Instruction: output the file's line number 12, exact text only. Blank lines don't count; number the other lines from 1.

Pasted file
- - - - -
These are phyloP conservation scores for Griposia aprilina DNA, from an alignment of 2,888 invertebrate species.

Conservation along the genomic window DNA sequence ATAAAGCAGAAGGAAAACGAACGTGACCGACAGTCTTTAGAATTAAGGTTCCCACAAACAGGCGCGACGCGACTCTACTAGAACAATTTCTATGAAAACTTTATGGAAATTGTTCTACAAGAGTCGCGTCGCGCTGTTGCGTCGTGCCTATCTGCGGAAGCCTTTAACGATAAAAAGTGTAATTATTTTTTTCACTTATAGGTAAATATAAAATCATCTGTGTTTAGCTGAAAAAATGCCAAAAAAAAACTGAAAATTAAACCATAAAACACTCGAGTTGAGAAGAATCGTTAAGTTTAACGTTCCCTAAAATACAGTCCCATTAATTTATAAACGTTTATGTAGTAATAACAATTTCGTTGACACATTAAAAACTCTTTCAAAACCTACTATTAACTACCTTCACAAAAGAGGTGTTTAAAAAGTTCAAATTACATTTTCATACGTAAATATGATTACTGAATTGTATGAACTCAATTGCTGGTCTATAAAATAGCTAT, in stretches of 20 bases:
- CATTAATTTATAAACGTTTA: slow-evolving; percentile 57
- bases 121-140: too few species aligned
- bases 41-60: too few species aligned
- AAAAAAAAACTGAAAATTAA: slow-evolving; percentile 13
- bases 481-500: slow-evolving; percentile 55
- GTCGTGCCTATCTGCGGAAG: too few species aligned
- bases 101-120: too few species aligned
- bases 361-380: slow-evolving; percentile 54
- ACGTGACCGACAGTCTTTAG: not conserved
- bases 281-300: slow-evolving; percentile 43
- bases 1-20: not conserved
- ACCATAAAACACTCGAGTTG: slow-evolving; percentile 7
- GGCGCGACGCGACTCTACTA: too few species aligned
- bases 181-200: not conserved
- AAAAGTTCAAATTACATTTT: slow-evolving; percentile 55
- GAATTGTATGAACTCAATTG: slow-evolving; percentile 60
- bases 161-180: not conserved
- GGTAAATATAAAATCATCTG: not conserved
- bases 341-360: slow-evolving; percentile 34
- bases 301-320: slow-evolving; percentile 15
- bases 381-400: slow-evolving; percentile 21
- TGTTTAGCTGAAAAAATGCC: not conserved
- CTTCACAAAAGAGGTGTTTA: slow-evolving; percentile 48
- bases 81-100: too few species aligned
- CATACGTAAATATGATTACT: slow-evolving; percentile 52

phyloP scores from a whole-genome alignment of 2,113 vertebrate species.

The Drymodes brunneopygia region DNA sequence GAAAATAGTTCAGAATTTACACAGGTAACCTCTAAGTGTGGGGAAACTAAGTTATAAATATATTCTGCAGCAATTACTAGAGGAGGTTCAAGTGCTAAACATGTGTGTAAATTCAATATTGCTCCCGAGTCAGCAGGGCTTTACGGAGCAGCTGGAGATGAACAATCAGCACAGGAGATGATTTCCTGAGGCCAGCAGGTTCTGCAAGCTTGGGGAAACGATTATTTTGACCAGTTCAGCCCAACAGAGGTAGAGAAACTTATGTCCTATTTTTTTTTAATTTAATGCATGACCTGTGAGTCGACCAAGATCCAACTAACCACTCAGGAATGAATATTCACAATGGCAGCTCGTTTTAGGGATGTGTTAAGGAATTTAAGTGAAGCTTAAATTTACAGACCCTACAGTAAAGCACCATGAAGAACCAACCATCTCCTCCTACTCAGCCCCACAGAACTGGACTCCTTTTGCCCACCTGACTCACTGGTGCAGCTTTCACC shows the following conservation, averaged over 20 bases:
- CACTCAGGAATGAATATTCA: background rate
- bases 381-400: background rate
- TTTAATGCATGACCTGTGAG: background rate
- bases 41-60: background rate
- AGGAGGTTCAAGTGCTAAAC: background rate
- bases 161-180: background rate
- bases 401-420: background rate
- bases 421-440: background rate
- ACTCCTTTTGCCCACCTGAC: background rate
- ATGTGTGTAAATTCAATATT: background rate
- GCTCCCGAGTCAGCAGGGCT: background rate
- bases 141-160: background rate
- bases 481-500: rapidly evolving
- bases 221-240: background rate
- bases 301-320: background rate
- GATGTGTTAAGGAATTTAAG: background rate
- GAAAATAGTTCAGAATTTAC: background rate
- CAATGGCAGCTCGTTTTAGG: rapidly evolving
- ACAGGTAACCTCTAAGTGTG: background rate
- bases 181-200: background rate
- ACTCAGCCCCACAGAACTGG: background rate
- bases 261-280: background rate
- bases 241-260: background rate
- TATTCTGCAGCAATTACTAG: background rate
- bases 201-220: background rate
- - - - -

- bases 281-300: slow-evolving; percentile 43